• The applicant’s personal situation in their native nation and the applicant’s probable situation in Australia
    1. Relationships with family and community in the student’s native country and in Australia
    2. Australia’s and my native country’s economic and employment prospects
    3. Service obligations in the military
  • The course(s) that the student would want to take Whether the student and his or her dependent spouse have entered into a visa-related relationship (contrived relationship)
    1. whether it is appropriate for their present educational level
    2. whether they will help the student find or improve job opportunities in their native nation
    3. Any modifications to a person’s professional or educational path should be justified.
    4. If a similar course is offered in the student’s own nation or region, whether the student has reasonable reasons for not pursuing the study there.
    5. the course’s connection to the student’s previous or projected future job in their home country or in a third nation
    6. in comparison to Australia, the pay a student would expect to get after completing the planned degree in their home or third country
  • Whether the student and his or her dependent spouse have formed a connection for the purpose of obtaining a visa (contrived relationship)
  • The student’s familiarity with Australia, their intended course of study, and the educational provider. It could be based on the student’s previous studies and qualifications, as well as a reasonable expectation of the student’s research level into their course of study, living arrangements, and other factors.
  • The ability of the applicant and financial sponsor to completely finance the student’s costs in Australia, as well as whether or not the student has real access to the funds.
Because this criterion is highly dependent on individual student circumstances and is highly discretionary on the decision maker, student visa applicants are encouraged to provide a detailed statement addressing any concerns that a decision maker may have, as well as necessary supporting documentation.

Our Lawyers/Migration Agents will go through the requirements with you in detail based on your individual circumstances if you choose to employ our services. Throughout the application process, we will be there to assist you.

Requirements to provide evidence of English language proficiency :

If a student visa is necessary, applicants must show proof of English skills, such as IELTS, TOEFL, Cambridge English, Pearson Test of English, or occupational English test results with a particular score.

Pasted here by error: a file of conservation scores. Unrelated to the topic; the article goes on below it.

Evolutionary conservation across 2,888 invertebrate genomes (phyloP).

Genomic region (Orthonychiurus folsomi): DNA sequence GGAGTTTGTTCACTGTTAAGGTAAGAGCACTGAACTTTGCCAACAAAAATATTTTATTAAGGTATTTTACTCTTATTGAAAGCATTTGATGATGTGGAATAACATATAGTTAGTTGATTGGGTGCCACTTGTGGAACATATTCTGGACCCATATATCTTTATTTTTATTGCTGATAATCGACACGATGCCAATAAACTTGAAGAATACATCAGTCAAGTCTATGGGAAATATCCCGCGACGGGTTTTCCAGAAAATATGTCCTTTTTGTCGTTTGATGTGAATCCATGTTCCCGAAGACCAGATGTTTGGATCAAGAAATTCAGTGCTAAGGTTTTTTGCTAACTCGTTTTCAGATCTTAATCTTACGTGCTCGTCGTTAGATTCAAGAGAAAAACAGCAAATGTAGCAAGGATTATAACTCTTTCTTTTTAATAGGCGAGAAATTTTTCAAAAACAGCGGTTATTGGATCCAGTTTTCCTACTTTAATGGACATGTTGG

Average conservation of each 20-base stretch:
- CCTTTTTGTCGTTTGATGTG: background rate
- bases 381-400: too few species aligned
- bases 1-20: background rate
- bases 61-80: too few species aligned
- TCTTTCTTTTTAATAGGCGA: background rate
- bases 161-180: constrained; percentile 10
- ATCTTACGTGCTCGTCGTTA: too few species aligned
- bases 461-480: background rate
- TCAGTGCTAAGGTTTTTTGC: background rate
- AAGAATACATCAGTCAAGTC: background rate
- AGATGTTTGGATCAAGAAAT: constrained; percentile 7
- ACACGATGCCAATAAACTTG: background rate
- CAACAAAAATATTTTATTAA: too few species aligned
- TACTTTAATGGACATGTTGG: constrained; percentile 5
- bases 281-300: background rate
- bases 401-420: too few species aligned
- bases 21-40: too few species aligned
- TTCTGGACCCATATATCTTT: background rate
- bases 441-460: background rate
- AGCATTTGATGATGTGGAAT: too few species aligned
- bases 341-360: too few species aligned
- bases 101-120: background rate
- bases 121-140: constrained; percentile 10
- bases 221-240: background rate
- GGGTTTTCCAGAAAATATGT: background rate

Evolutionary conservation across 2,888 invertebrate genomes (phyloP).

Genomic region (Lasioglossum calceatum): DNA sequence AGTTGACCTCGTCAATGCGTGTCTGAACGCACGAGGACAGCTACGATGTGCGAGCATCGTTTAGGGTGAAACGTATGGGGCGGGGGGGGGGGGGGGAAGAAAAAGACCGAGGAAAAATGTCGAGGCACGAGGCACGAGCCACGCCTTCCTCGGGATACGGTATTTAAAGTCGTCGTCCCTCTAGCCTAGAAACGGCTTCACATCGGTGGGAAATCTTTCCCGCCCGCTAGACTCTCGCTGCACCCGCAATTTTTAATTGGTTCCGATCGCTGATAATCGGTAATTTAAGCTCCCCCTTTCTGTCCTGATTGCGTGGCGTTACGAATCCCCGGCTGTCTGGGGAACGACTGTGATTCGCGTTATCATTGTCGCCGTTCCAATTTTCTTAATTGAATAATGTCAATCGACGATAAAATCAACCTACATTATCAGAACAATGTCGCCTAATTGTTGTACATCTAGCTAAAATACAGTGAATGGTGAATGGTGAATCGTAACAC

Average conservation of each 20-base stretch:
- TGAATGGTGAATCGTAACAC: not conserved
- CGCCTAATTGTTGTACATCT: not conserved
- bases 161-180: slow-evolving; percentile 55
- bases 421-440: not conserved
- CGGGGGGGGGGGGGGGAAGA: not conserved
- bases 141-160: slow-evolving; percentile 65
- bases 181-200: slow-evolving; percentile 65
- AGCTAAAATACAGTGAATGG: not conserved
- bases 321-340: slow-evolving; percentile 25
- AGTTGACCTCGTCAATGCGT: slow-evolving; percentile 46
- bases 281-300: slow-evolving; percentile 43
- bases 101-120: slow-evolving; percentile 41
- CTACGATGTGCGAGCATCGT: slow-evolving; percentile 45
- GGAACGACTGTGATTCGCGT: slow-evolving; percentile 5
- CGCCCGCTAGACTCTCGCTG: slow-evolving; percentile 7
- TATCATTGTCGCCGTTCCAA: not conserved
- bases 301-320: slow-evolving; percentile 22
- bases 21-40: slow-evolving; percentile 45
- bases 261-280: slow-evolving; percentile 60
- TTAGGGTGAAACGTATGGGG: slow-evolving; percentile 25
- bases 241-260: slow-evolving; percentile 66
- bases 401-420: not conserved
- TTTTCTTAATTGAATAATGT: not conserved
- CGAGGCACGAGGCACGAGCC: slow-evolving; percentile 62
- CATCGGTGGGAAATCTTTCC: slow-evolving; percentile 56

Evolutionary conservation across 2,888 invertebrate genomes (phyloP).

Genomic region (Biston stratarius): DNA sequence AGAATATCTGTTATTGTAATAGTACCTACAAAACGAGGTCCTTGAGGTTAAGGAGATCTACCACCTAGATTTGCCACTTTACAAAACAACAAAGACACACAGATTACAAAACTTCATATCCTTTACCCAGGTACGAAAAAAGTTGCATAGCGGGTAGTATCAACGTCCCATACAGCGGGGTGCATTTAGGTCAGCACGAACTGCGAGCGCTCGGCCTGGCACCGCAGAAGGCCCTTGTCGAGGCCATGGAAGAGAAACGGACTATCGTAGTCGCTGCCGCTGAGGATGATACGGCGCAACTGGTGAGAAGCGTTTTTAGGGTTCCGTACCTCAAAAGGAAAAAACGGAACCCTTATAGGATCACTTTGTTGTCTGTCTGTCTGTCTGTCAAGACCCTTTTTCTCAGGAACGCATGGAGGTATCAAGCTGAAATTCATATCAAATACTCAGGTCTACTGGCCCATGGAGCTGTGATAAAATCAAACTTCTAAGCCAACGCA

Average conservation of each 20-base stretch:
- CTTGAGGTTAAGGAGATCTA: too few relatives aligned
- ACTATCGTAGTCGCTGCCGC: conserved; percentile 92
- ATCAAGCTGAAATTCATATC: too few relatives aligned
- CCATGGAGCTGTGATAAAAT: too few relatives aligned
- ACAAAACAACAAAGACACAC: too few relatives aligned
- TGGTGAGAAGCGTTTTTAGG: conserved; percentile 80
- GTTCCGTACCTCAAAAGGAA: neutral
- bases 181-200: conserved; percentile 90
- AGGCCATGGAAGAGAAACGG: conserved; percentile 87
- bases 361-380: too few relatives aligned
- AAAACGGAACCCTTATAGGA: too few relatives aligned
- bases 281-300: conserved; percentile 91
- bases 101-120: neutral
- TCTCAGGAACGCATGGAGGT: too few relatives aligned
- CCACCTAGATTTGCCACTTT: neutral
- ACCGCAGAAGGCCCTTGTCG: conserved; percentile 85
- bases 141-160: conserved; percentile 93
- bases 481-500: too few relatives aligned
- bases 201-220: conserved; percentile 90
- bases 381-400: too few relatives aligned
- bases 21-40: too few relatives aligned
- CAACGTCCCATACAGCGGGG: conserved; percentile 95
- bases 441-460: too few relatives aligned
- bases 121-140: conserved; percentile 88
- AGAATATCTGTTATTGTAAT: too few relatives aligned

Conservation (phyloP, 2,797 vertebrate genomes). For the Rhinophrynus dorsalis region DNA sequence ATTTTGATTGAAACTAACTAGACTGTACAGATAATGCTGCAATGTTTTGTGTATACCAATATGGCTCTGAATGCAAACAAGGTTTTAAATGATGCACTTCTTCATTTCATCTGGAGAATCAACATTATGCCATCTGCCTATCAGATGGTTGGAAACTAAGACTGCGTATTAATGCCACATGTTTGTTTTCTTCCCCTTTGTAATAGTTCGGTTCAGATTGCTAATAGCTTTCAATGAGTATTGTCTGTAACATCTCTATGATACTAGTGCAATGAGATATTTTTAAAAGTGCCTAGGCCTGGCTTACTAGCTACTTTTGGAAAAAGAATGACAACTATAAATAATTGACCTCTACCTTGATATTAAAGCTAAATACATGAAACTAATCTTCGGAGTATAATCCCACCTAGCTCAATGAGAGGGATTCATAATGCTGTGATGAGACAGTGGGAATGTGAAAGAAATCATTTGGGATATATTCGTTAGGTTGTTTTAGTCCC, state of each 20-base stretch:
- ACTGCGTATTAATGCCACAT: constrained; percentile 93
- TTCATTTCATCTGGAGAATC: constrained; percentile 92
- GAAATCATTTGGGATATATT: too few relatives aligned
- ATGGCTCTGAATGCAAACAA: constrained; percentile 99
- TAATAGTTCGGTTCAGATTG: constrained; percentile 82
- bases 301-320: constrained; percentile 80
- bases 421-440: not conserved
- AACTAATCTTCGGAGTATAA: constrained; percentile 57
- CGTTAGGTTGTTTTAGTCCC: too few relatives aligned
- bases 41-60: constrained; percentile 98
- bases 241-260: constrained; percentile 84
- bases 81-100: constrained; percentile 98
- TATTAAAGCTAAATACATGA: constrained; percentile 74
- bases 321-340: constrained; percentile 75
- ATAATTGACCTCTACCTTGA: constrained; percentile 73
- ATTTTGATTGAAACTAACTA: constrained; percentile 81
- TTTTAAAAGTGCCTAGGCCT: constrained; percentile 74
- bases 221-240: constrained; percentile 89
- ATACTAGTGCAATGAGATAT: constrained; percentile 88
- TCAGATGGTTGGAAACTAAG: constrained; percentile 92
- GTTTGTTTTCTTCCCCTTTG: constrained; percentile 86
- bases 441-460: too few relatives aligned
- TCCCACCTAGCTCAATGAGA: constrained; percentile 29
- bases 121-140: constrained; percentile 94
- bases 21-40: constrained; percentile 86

Financial Capacity :

Applicants for student visas must have genuine access to adequate finances to cover charges and expenses for themselves and any accompanying family members for the period of their intended stay in Australia. If necessary, the applicant must give additional proof of their financial capability. Students must demonstrate that they have actual access to cash in order to pay for their course fees, as well as travel and living expenses for themselves and their accompanying family members while in Australia.

Health Insurance :

Applicants for student visas must show proof of suitable health insurance arrangements in Australia for the duration of their anticipated stay.

Health and Character requirements :

Students under the age of 18 must have a plan in place for their wellbeing while in Australia.

Student under 18 years of age :

Students must demonstrate that they are in good health and have a good character.

Family Members :

A student’s family members can apply for a student visa with him or her. They must, however, be financially self-sufficient while in Australia.

ELICOS (English Language Intensive Course for Overseas Students) :

ELICOS (English Language Intensive Course for Overseas Students): ELICOS (English Language ELICOS in Australia is accepting student visa applications. If they plan to study solo ELICOS for more than a year, they should provide a lot of material in their application to demonstrate how they meet the Genuine Temporary Entrant (GTE) criteria. ELICOS can be extended if necessary. On an individual basis, this will be decided.

School Students :

Students from any country can apply for a student visa to study in an Australian primary or secondary school, regardless of citizenship. In the school sector, a student visa can last up to five years, with the exception of primary school students, who can stay for up to two years.

Subclass 590 (Student Guardian Visa):

The Applicants must :

be a parent or person who has custody of the student, or a relative who is 21 years or older and has been nominated in writing by a parent or someone who has custody of the student.
not bring family members younger than 6 years of age, except under certain circumstances.
be able to provide accommodation, general welfare and other support to the student unless you are applying for this visa with the support of the government your home country.